Exposé Online banner

Turning Point — Matador
(Native Language NLM 0948ADV, 2005, CD)

by Jeff Melton, Published 2006-05-01

Matador Cover artSophisticated jazz and fusion is an art form unto itself having been perfected to a certain degree by acts such as the Crusaders, Yellowjackets, and Russ Freeman. Part of Turning Point’s local success has been a strict focus on smooth grooves, tasty licks and upbeat vibes. Their cover of Chick Corea’s “Spain” from Light as a Feather and the title track are strong indications that the Phoenix quintet is also deeply rooted in Spanish-tinged rhythms from a tight rhythm section. Guitarist Thano Sahnas has a firm grasp on both acoustic and electric leads taking solos that appear seamless and recall the glory days of Larry Carlton, applying restraint where needed. Other notable tracks include “Turn down the Night,” which relies on Fender Rhodes to take the mood down a notch. The Kenny G or Dave Koz mode of the piece is possibly a bit too slick for my tastes despite the high production value. Saxophonist Dominic Amato and pianist Steve Culp also carry a bit of the melodic load as heard on “Soldier’s Lullaby,” which captures a feel like many of Pat Metheny’s latter day efforts. Closing out the disc is “Here Today, Gone Tomorrow,” serving as a sincere ode to the Columbia Space Shuttle disaster. Overall the group has a keen sense of identity and is tapped for greater things including an upcoming performance on the BET network jazz show.

Filed under: New releases, Issue 33, 2005 releases

Related artist(s): Turning Point

Latest news

2019-08-20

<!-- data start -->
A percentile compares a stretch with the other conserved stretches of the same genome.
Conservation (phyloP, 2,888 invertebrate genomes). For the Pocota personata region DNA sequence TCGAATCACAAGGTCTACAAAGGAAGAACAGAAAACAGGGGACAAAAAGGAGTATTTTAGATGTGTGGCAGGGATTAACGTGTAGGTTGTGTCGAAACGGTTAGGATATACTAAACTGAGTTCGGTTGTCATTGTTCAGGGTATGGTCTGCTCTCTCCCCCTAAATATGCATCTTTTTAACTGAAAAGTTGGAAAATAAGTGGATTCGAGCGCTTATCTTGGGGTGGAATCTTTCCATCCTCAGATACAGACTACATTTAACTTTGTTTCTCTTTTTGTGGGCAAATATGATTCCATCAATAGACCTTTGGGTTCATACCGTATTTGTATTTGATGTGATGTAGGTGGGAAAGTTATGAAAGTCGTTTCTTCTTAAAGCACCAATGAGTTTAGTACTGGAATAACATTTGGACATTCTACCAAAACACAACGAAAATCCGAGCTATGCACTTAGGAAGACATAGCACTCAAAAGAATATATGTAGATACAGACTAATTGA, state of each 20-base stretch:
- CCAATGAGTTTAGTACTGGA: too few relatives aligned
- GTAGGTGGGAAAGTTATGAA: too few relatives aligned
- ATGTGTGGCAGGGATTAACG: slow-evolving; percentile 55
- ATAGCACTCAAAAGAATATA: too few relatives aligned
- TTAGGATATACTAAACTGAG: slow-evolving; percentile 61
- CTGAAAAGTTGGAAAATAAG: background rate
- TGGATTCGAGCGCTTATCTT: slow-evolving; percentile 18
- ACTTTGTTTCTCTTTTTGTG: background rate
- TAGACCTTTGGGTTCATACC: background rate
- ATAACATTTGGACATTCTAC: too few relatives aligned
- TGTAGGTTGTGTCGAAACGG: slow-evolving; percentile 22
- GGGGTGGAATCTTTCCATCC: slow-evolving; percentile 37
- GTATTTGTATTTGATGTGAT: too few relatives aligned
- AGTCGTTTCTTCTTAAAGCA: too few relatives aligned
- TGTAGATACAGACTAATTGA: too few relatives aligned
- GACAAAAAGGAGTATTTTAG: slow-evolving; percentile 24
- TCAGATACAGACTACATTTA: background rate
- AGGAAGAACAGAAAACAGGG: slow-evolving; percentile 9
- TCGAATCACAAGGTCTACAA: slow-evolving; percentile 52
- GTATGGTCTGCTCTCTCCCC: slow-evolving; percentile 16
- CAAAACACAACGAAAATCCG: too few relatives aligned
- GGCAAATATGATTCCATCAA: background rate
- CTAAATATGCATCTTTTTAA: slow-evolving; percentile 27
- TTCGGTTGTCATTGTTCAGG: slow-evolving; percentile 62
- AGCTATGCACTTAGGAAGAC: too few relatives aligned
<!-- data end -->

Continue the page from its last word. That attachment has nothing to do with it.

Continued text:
Alex's Hand Seeks Spa Treatment – American / European band Alex's Hand has a new album in the works called Hungarian Spa, which looks to be their biggest and best yet, featuring a large roster of guest musicians. They're seeking funding to take the project on the road, and are looking for help from the crowd of wisdom. » Read more

2019-06-05
Legendary Co-Founder of The 13th Floor Elevators Passes Away at Age 71 – Sadly, Roky Erickson passed away on May 31, 2019. Known as the father of psychedelic music and co-founder of the ground breaking 13th Floor Elevators, Roky had a profound influence on music from the 60s to today. Plagued by his own personal demons, Roky had a difficult life and is now free of these burdens. » Read more

2019-04-24
Help MoonJune Bring Great Music to Life – Like many music lovers around the world, we’ve been thrilled and amazed to hear the recordings that have been released by MoonJune from sessions at La Casa Murada in Spain. Such label stalwarts as Mark Wingfield, Markus Reuter, Asaf Sirkis, Tony Levin, Dusan Jevtovic, Vasil Hadzimanov, and many more have gathered in various combinations at the studio to produce some of the most creative music in recent years. Now, label head Leonardo Pavkovic is offering a compilation, La Casa Murada - MoonJune Sessions, Volume One, as a fundraiser for upcoming sessions. » Read more

2019-04-10
The Pineapple Thief to Tour North America – November and December of 2019 will see The Pineapple Thief bringing their music to Canada, Mexico, and the US, and famed drummer Gavin Harrison will be on board. The band has been touring extensively in Europe, but North America will be new territory for them. » Read more

2019-03-25
Scott Walker RIP – Noel Scott Engel, better known as Scott Walker, was one of the most intriguing and enigmatic musical figures in the second half of the 20th Century. His strange career started with The Walker Brothers, an American pop group that featured no one named Walker and no brothers. After moving to England in 1965, they had a series of hit singles. Scott's solo work started with Scott in 1967. Starting in the 80s, his work took an increasingly avant-garde turn. » Read more


Previously in Exposé...

Nektar - Unidentified Flying Abstract – Nektar occupies a somewhat awkward place in the history of progressive rock. They don't fit in with the symphonic style of Yes or Genesis, and they're not as elaborate as King Crimson or...  (2006) » Read more



Listen & discover



Print issues